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I would like fallacies identified for the statements I have attached, using the following:
ad homimen, begging the question, complex question, equivocation, false cause, and false dilemma.

1. This vehicle was attacked by someone. Look at the damage to it. It's all caused by exceptionally well-aimed blasts. The vehicle must have been attacked by Imperial Stormtroopers. Only they have that kind of aim.

2. Some people are worried because of what they've heard from obstructionists who want nothing more than to make health care reform impossible so that they can win political points, even if that harms that American people. These critics say that my health care plan will lead to "death panels." Or that it will cover insurance for illegal immigrants. Those claims are just not true.

The commits an Ad hominem. In this case, attributing criticisms of health care reform to "obstructionists" who just want to "score political points." The argument gives no actual reason for thinking that the criticisms are misplaced.

3. Liberals want to take away our rights to own guns. Some people complain that this violates our constitutional rights as Americans. And I agree with those people, of course - I mean, it's as clear as can be I the Constitution. But forget about the Constitution for a minute. Suppose I just dropped out of the sky - no political system, no Bill of Rights, no nothing. I would have the right to defend myself and my family, right? And here these liberals want to say that I don't have the right- that I can't defend myself against robbers or murderers or whatever. And that's just crazy, regardless of what you think about the Constitution.
4. THOMAS HUXLEY: Based on the theory of evolution, I believe that humans are descended from apes.
BISHOP E. R. WILBERFORCE: Do you? Was the ape your grandmother or your grandfather?

Straw man. A straw man fallacy involves misrepresenting someone's position or argument in order to make it look ridiculous or easy to refute. In this exchange, Bishop Wilberforce commits a straw ma fallacy because Huxley is not claiming that his (Huxley's) grandparents were apes. Huxley is claiming only that the extremely distant ancestors of humans were apes.

5. Batman is clearly a criminal. Why else does he wear a mask? Why does he conceal his identity? He hides who he is because he is an outlaw! And think about this: Whenever we hear about Batman or see pictures of him, he is with criminals! Only criminals would spend so much time with other criminals!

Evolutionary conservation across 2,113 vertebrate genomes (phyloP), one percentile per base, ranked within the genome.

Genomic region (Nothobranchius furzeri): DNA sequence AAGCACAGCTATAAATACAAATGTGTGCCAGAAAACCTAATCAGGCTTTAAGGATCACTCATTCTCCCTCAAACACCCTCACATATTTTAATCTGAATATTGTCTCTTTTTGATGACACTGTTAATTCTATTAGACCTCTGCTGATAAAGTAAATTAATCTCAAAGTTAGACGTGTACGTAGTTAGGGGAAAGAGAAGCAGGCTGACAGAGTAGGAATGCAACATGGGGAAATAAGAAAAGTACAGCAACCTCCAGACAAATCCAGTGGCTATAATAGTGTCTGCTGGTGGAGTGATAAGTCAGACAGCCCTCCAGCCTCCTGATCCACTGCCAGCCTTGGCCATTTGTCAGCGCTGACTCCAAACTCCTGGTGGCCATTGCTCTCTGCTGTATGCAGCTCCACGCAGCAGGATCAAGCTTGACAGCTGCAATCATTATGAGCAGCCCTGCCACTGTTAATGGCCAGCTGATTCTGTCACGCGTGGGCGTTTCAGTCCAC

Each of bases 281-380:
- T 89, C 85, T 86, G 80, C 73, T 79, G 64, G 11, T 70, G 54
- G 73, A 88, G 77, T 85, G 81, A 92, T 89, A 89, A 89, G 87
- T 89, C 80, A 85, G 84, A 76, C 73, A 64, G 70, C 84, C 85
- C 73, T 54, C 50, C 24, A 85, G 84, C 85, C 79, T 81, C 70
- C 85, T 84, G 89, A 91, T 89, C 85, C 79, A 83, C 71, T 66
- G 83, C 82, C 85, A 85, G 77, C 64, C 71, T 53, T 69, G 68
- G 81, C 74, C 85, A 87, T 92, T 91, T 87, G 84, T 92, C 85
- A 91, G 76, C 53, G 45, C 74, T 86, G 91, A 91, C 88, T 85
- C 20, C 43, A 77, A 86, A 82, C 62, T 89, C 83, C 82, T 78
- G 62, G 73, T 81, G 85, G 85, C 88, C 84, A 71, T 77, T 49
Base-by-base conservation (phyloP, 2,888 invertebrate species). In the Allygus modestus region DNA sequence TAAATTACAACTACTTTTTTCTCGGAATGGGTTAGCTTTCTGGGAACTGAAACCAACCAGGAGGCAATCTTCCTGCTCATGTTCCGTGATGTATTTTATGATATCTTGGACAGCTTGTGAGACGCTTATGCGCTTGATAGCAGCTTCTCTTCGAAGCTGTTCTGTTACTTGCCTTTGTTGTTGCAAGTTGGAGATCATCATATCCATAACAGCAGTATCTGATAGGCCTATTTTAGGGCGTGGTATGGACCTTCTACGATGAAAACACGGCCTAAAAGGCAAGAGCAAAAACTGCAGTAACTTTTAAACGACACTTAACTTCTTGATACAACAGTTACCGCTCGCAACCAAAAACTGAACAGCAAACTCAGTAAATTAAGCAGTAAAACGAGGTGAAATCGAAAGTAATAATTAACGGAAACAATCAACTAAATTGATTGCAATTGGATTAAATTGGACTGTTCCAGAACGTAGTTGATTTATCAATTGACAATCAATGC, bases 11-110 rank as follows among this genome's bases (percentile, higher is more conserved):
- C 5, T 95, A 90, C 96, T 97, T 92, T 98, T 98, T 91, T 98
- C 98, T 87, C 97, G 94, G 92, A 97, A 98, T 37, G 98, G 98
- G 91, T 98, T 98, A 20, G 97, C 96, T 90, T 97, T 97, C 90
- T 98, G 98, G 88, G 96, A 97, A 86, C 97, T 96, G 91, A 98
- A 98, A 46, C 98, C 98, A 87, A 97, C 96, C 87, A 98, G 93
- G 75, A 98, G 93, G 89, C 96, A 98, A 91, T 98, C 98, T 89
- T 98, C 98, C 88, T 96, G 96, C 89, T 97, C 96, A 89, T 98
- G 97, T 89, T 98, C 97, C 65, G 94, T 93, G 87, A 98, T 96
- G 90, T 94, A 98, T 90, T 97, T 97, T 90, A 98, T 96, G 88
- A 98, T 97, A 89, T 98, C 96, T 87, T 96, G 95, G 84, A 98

6. A politician is someone who tells you what you want to hear and then does whatever he or she wants to do. That's why politicians can't be trusted.

This argument defines a politician as someone who says one thing and then does something else; then, based solely on that definition, it concludes that politicians can't be trusted.

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Solution Preview

When addressing this issue, you have to make sure first that you have the correct definitions of those categories; so here are the defintions:

Ad hominem - is the attempt to undermine the authority of the writer or of the exposed point of view without bringing any substantial argumentation as concerns the content of the discourse.

Begging the question (Latin: petitio principii, "assuming the initial point") - means basing your argument on a fallacious assumption and then concluding bu restating this assumption. In other words, it's merely stating something without bringing any solid argumentation to your statement.

A complex question, trick question, multiple question or plurium interrogationum (Latin, "of many questions") is a question that has a presupposition that is complex. The presupposition is a proposition that is presumed to be acceptable to the respondent when the question is asked. The respondent becomes committed to this proposition when he gives any direct answer.